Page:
Vignetting is a dirty but useful tool. It allows you to place emphasis where you want after the photo has been taken, but using it is frowned upon. The trick is to get away with it. You tend see three versions, one in which it happens on its own, hipsters just blocking out the corners, and people using more discrete but still noticeable methods in photoshop. Lens vignetting happens when the image circle created by the lens does not quite cover the sensor, causing fall off on the corners. Usually these days you see it with older film cameras especially with the cheaper super wide zooms. It can still happen with the new lenses, especially when filters are stacked. Holgas and other such garbage by purposeful bad design tend vignette. Hipsters love to recreate that effect in photoshop with sloppy black mask and gradient. With more careful adjustments, the same emphasis on your subject can be achieved with more taste and discretion.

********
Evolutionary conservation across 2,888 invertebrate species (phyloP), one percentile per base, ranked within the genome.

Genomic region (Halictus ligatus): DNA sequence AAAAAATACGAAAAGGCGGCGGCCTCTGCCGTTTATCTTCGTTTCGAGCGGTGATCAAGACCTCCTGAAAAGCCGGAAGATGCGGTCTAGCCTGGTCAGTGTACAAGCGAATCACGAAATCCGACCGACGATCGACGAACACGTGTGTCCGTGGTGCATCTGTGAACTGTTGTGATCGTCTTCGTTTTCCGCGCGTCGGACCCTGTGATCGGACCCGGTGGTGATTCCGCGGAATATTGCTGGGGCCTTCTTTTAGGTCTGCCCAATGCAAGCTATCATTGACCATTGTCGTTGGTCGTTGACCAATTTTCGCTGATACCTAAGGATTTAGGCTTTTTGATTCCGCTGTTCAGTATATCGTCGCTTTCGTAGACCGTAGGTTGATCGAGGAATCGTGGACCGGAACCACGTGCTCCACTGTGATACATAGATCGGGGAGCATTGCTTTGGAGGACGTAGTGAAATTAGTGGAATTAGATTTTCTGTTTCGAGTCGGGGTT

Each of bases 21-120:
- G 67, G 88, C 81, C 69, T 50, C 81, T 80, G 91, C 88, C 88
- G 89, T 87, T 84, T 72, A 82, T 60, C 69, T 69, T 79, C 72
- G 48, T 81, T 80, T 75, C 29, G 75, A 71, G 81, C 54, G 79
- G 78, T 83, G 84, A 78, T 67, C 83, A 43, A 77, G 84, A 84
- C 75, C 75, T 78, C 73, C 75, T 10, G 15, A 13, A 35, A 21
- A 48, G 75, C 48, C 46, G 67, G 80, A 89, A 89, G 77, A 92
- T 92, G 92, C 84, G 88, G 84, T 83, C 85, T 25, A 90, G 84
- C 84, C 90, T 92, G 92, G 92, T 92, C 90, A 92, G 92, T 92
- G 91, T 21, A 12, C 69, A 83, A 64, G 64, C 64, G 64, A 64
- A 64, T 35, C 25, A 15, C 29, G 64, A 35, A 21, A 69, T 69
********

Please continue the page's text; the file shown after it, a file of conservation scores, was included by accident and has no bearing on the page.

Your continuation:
The intent on creating a vignette should be to change areas of contrast or to create a new contrast between the subject and the rest of the image. The most basic way to do this is to create a level adjustment and then to mask out the subjected with a simple graduated mask. By creating this mask, you create a contrast between subject and the rest of the image by placing the majority of the brighter tones in the subject. Using a curve layer you can fully remove true whites from the rest of the image again drawing the viewer's eye by placing the stronger contrast in the center of the image. The adjustments do not have to be entirely tone based, but can be based on color as well. Look at the image of the ants, using the movie poster popular blue/orange contrast the image becomes stronger because it feels more dynamic because of the contrast. The ants to begin with were already red orange and yellow dominant, so it was easy to create the contrast by making the area surrounding them green blue and purple dominant. Further since the center of the subject is warm while the outside is cool the ants again become the focus. As teh view's eyes are drawn to the warmer tones first.